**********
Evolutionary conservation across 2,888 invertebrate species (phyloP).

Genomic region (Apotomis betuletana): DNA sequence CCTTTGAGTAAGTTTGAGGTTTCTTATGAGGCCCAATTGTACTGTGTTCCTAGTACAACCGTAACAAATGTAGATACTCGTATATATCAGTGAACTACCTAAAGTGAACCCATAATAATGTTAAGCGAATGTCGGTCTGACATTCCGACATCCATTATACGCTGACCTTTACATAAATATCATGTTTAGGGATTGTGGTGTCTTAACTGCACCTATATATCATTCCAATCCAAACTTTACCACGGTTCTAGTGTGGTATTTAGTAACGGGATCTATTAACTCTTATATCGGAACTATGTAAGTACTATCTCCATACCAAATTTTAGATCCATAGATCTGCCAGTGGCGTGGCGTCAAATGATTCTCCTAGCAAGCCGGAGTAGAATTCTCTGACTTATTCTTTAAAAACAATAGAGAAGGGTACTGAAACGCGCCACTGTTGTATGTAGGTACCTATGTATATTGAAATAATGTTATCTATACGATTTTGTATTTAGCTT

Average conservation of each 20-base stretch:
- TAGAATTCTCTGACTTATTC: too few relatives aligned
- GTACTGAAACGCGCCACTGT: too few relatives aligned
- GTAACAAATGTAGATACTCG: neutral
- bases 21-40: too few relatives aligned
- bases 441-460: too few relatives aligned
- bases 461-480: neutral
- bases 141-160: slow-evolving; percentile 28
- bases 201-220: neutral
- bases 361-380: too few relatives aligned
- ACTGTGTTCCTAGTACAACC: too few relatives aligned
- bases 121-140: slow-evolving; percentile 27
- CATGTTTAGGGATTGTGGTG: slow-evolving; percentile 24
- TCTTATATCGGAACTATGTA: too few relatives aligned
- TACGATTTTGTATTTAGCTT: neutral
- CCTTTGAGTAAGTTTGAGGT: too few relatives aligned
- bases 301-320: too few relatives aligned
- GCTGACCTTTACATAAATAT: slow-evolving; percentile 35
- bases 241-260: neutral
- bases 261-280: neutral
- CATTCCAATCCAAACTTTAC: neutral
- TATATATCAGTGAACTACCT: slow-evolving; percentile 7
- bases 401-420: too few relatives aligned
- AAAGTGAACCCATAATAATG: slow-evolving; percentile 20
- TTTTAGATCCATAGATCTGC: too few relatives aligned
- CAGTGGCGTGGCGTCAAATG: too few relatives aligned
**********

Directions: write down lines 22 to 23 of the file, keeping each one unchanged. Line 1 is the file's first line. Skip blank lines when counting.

- bases 261-280: neutral
- CATTCCAATCCAAACTTTAC: neutral